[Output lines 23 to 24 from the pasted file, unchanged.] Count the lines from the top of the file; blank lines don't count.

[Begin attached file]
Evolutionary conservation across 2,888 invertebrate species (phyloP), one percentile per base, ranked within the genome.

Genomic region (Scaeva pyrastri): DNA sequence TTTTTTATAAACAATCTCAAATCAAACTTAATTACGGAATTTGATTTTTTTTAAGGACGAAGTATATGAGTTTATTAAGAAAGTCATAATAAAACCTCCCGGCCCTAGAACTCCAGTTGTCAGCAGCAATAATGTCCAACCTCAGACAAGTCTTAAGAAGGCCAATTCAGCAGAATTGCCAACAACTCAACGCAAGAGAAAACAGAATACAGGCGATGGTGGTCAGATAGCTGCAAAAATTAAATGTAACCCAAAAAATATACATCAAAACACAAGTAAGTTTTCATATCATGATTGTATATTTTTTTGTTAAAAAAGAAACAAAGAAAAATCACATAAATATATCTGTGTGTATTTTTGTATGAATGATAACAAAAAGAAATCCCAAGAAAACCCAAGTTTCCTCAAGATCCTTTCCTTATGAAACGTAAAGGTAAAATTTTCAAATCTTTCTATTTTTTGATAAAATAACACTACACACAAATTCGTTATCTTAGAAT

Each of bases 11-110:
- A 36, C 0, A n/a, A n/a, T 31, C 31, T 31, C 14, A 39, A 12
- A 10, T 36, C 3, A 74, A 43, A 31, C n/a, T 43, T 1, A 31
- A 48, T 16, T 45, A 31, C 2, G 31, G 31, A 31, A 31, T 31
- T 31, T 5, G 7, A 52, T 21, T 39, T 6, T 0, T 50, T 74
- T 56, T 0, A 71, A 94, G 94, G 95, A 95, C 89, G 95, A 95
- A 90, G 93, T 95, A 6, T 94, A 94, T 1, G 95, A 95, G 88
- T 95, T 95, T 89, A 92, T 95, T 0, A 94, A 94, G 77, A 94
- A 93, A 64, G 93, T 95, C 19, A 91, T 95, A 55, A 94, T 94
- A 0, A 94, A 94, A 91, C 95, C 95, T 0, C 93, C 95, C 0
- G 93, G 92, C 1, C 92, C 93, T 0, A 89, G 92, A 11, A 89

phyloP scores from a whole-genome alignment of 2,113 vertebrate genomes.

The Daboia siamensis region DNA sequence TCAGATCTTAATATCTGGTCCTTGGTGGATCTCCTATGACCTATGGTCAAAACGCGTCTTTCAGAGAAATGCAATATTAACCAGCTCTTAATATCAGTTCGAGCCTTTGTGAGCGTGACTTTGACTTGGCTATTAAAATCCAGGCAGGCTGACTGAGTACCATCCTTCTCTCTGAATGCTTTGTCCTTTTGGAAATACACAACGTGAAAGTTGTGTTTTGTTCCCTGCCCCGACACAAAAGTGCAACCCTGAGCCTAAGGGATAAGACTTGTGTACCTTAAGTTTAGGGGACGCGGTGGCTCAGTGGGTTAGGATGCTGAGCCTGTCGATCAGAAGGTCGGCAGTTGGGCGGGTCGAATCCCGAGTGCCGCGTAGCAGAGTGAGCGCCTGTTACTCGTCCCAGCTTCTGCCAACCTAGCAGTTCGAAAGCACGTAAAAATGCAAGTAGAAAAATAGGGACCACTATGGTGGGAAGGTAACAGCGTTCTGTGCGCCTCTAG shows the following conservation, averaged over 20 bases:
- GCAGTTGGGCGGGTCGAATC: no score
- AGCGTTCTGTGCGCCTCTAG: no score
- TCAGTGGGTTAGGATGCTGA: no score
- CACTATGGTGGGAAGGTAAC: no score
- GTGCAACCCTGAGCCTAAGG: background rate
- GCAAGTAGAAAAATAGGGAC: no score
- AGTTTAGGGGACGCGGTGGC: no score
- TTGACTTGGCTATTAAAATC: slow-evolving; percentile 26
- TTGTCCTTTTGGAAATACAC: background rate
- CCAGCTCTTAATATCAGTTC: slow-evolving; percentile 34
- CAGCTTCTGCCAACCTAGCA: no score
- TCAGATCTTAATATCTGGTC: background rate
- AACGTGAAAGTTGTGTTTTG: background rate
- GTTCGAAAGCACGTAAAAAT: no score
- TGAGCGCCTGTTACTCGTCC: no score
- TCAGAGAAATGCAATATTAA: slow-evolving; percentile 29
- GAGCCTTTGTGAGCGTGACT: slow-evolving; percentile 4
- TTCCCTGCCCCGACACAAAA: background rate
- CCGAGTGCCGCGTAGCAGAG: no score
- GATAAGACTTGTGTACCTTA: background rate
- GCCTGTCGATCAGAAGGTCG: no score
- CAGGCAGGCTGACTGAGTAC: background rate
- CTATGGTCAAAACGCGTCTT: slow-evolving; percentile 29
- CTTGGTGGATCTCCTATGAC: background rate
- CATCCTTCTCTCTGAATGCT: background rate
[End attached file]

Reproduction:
- TTGACTTGGCTATTAAAATC: slow-evolving; percentile 26
- TTGTCCTTTTGGAAATACAC: background rate